What truly makes Carrie memorable isn’t just its climatic prom scene, but rather the stark reality behind it. High school is a dog-eat-dog world for everyone, with the weak always getting eaten alive. There is not a soul that never felt isolated or mocked during that time, usually for something they couldn’t control. Carrie White is the embodiment of that; even King describes her as a girl “you just wanted to yell at.” Because of that, we immediately feel sympathy for her, because we remember how it felt to be ridiculed ourselves, and how we fantasized, however briefly, that we could get back at our attackers. And the story ups the ante by not just making the high school girls the tormentors, but Carrie’s own mother. This is a woman so wrapped in her religious mania that she neglected to tell her own daughter about menstruation and locked in a closet for committing ‘the sin of blood’ afterwards. She treats Carrie as a living bomb, waiting for the day her daughter will give into her sin (use her power). Carrie as a character grabs us because while we may not live in her world, we have all been there in some way, and we remember how much it hurts.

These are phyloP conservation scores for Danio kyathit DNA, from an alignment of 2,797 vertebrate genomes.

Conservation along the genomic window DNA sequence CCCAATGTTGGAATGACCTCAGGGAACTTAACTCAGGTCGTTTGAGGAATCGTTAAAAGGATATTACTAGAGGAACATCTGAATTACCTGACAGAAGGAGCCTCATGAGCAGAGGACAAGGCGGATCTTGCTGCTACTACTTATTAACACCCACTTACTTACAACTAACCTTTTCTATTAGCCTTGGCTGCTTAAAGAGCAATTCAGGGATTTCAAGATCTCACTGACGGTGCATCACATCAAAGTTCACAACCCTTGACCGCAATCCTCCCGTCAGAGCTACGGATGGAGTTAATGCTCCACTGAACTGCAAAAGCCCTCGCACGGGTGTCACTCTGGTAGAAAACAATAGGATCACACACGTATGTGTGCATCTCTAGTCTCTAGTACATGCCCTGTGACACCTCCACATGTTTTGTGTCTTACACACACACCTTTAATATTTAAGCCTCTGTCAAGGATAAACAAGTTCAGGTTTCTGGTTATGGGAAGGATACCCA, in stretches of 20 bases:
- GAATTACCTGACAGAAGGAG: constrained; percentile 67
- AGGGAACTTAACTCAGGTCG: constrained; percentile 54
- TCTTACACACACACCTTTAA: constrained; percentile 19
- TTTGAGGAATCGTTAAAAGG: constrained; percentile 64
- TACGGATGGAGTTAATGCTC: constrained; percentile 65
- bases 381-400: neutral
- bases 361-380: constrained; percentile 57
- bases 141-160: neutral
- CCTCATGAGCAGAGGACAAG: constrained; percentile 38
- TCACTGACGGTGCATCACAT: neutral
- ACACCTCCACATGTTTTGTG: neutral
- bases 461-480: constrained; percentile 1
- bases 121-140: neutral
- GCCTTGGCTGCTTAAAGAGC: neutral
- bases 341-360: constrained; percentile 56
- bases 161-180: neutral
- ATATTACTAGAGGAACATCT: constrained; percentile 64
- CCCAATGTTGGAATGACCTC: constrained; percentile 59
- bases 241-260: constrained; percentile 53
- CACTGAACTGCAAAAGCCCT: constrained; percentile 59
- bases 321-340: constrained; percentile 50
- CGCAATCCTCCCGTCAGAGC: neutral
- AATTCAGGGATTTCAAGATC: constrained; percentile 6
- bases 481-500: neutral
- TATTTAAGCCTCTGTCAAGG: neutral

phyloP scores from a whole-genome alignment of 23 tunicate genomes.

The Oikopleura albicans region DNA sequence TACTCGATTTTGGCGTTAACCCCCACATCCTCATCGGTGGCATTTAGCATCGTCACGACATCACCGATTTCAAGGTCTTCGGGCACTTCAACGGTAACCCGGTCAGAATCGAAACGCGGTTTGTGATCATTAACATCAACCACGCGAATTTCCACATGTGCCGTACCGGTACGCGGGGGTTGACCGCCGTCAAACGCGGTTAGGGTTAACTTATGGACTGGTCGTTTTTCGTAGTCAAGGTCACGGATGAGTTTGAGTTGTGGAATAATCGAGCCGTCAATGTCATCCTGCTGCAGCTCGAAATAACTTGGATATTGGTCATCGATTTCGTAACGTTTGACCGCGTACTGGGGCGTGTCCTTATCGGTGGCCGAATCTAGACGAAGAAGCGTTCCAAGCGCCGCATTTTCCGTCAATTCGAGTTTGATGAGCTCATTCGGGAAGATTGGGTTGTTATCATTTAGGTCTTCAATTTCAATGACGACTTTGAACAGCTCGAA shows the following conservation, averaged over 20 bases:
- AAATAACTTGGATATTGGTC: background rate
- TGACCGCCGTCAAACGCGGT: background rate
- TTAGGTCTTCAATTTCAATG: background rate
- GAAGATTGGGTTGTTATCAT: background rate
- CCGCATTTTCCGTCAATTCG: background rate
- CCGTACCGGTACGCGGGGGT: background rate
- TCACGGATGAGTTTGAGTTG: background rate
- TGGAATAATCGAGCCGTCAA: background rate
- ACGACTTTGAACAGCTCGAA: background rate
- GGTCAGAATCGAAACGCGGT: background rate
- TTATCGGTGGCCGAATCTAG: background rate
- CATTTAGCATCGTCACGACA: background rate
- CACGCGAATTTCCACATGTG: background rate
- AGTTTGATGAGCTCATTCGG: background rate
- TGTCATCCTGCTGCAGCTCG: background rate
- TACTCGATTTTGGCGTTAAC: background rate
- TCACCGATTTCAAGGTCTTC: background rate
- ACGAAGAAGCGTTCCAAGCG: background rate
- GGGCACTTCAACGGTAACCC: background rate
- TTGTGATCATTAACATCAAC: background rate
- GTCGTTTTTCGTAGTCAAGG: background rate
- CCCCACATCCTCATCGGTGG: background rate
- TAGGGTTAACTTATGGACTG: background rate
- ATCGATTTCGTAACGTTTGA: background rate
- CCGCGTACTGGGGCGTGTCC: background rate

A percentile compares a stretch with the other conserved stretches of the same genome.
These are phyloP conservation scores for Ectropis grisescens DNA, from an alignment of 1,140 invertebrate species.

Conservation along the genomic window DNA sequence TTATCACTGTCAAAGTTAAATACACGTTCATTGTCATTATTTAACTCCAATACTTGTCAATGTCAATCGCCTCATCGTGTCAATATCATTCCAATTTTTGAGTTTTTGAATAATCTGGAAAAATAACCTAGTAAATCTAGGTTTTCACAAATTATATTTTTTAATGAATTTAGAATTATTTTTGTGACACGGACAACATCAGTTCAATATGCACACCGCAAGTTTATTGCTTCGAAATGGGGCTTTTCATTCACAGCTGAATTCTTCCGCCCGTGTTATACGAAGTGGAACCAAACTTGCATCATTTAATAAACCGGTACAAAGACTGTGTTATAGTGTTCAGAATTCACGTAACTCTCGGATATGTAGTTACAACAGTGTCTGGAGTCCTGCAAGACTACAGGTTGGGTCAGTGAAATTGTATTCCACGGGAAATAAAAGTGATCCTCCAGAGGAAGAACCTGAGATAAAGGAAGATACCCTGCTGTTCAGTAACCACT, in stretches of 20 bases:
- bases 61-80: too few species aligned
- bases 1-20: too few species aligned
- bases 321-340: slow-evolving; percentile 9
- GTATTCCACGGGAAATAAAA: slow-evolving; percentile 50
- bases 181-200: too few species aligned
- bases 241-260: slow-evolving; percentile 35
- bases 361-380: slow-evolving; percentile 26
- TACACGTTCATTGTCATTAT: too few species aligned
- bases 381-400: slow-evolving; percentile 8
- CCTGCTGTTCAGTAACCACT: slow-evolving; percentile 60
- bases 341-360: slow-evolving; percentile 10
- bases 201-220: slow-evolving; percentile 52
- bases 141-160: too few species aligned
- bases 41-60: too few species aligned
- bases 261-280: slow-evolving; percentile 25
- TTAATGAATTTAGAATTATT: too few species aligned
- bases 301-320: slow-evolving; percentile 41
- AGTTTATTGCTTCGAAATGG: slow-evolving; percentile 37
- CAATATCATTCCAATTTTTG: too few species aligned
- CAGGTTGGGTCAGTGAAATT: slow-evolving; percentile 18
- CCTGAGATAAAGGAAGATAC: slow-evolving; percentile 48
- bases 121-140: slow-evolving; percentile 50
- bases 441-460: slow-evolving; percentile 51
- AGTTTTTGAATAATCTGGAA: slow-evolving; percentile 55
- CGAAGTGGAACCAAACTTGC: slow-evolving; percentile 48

Because of that connection, the novel is able to build a unique type of suspense. When Carrie is asked to the prom, it is a catalyst that begins to build Carrie’s confidence. Coupled with her increasing powers, Carrie starts to break away from her mother and become more independent. Because of the established connection, we want her to succeed. But at the same time, Chris, the antagonist, is plotting something horrible for Carrie at prom. In the book, King uses flash forwards to testimony that establishes Carrie’s rampage started at the prom, while the movie simply shows Chris planning. Either way, the reader is praying it fails, as we watch Carrie start to emerge from her shell and actually have fun. Even at her moment of glory, which is when Chris’s revenge happens, we’re still trying to ignore the signs, ignore the horrible fate that we know is coming because we’ve almost become Carrie at that point, seemingly over everything that tormented us. And when the horror finally does happen, and that fantasy is ripped away from Carrie and from us, it makes her into something unique- an angry, revenge filled monster that we are actually cheering for. I can recall even yelling, “YES CARRIE, BURN THEM ALL!” when I watched it. And to make a murderous rampage seem sympathetic and for an audience to cheer for it, shows a level of character and emotion that only a truly skilled writer can pull off.